improvement from the use in the trial of the NRS measure rather than the more highly
variable VAS version from the pilot used in this sample size calculation. Therefore we
propose to recruit 120 patients, 60 per disease group to ensure adequate power, effect size
and allowance for attrition.
Analysis will be on an intention to treat basis. Primary analysis will be by analysis of
covariance of the NRS at the final time-point with adjustment for baseline NRS in order to
improve precision of the estimated BIS versus comparison effect. Secondary analysis will
more sensitively incorporate all time-points in a repeated measures linear regression to be
able to detect any differences between BIS & comparison emerging/changing over time within
the initial period. All analysis will be documented prior to final data collection in an
analysis plan, will be addressed with two-tailed tests & be assessed at the 5% level of
significance. Effects within & between arms will be summarized using means & 95% confidence
intervals. If randomised effects are similar in malignant & non-malignant groups, a combined
effect will be estimated allowing a narrower overall confidence interval. Analysis will be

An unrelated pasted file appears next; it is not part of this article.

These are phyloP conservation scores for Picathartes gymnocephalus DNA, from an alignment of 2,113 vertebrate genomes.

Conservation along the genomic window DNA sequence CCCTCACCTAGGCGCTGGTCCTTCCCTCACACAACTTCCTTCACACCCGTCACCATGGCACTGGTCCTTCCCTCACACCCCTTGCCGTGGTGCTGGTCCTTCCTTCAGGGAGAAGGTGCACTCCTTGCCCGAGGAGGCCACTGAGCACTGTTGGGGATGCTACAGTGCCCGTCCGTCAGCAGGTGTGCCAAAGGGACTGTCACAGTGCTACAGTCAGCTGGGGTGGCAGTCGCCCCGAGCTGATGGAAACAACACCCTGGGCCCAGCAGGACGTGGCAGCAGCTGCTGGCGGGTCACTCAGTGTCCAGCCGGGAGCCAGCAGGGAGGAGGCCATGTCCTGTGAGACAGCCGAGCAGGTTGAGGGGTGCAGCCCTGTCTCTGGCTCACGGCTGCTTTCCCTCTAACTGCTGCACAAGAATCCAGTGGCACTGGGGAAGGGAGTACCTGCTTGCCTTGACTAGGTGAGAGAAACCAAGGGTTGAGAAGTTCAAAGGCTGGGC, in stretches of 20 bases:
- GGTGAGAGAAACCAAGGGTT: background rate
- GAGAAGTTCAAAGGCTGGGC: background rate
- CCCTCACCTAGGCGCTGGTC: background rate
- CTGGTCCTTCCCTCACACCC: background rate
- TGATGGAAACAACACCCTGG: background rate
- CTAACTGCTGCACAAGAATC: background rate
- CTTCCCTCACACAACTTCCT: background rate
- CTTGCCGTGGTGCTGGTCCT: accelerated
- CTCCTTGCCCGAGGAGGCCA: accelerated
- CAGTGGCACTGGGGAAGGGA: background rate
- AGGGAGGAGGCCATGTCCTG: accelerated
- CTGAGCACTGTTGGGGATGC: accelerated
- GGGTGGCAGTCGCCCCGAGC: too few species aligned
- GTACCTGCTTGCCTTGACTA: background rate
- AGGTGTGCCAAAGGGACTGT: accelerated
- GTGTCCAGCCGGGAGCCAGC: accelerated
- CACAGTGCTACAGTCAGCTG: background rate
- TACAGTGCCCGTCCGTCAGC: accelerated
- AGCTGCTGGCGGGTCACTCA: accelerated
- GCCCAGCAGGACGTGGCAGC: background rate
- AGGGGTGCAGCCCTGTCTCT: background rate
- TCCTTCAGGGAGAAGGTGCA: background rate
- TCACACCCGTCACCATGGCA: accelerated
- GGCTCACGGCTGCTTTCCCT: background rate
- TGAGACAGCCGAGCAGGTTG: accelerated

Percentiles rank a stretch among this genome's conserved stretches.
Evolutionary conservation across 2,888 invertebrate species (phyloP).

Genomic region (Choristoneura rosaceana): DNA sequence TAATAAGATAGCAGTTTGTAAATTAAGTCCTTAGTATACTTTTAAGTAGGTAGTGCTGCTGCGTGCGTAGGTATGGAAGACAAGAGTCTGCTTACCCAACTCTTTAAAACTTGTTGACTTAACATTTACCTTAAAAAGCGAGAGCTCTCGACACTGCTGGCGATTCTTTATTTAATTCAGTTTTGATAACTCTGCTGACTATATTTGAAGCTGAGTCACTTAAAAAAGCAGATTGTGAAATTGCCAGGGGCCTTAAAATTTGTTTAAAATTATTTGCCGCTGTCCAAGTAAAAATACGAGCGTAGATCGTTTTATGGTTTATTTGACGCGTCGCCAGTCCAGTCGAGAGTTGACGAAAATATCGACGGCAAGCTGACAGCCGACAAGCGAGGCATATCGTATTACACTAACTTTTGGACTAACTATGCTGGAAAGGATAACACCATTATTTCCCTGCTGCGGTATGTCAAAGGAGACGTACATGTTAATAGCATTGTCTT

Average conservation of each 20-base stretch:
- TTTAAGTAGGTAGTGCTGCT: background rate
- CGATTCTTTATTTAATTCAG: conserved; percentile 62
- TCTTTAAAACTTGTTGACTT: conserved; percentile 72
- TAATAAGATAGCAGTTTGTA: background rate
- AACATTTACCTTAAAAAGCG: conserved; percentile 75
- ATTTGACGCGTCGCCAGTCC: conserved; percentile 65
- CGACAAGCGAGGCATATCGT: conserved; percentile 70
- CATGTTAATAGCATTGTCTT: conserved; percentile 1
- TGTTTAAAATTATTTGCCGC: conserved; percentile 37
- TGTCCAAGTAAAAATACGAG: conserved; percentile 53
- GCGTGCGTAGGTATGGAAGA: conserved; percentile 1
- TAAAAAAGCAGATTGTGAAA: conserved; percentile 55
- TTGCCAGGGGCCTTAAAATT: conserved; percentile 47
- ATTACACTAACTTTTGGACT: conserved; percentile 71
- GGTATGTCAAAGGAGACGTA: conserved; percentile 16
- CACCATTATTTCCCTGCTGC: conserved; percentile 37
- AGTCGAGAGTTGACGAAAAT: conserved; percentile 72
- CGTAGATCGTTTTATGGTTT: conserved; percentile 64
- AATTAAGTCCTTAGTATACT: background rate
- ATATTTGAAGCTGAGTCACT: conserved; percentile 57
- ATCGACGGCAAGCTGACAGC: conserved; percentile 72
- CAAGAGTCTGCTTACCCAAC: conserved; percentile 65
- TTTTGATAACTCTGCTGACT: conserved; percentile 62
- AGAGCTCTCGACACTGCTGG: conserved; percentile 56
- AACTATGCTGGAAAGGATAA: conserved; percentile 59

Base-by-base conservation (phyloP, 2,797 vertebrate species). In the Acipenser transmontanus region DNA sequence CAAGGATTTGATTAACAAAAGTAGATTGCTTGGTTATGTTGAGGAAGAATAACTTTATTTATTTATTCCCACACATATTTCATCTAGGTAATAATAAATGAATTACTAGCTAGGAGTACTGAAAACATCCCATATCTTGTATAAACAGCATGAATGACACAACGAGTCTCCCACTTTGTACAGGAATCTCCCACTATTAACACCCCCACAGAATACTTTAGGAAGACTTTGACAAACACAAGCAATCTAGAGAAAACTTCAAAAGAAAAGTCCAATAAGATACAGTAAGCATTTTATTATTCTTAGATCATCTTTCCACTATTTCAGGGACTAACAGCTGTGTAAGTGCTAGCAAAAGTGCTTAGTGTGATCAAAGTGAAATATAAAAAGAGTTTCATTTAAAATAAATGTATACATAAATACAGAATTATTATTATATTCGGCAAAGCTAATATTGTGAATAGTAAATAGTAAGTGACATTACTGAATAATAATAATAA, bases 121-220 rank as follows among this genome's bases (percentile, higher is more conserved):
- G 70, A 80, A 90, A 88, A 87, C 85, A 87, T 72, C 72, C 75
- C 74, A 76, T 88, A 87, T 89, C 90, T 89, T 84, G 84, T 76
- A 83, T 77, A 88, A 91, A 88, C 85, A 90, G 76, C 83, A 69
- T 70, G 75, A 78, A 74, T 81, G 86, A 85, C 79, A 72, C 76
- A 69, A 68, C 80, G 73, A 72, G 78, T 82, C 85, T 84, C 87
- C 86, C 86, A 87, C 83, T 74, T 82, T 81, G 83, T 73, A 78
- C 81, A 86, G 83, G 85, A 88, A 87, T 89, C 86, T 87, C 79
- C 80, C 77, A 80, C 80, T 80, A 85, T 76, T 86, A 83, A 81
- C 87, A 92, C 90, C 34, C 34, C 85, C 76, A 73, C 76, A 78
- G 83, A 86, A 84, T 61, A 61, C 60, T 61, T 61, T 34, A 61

conducted using SPSS software.
The cost of BIS for each patient will be calculated from service activity data combined with
staff salary costs, plus on-costs, overheads & equipment. Information on the use of other
health & social services & informal care (proxy-valued as a homecare worker) will be
collected with the Client Service Receipt Inventory. This will be combined with appropriate
unit cost data (Curtis & Netten, 2006) to generate service costs. Cost comparisons will be
made using bootstrapping methods to account for any skewness in data distribution.
Cost-effectiveness will be assessed by combining cost data with that on outcomes including
quality-adjusted life years (QALYS), in the form of incremental cost-effectiveness ratio &
acceptability curves. Qualitative data will be analysed using a framework approach (Ritchie
& Spencer, 1993) conducted using NVivo software.
Allocation: Randomized, Endpoint Classification: Efficacy Study, Intervention Model: Parallel Assignment, Masking: Single Blind (Investigator), Primary Purpose: Supportive Care
Numerical rating Scale (NRS) for distress due to breathlessness
End of intervention (4 weeks after baseline for patients with a non-malignant diagnosis; 2 weeks after baseline for patients with malignant diagnoses)
Sara Booth, FRCP
Cambridge University Hospitals NHS Foundation Trust
United Kingdom: Research Ethics Committee